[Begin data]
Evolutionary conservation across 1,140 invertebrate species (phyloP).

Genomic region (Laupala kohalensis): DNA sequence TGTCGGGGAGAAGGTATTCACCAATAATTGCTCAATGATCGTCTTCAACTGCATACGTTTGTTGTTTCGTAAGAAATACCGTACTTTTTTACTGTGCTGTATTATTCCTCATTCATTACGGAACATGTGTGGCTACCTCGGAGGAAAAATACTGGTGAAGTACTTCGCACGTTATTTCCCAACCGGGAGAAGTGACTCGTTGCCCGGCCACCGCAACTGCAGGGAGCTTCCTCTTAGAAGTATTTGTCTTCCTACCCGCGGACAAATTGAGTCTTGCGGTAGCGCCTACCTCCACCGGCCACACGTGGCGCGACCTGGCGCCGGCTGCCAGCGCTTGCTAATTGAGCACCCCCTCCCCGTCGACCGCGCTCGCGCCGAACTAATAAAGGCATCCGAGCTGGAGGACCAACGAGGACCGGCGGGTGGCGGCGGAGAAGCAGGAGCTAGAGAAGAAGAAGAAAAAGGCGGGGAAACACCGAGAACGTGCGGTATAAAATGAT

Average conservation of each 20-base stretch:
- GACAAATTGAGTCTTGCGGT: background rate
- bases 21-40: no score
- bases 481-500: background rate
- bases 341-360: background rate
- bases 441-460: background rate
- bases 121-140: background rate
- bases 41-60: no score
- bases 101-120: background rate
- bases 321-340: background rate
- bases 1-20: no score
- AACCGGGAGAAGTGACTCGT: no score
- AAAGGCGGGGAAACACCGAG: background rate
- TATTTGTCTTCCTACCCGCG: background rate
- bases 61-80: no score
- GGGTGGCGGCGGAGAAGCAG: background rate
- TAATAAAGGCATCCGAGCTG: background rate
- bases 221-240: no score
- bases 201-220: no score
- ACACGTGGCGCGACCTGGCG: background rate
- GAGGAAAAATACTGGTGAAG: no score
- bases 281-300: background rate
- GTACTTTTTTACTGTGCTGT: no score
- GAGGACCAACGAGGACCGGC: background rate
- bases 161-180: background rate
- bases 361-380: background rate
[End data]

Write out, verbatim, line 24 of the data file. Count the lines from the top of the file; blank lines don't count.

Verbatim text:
- bases 281-300: background rate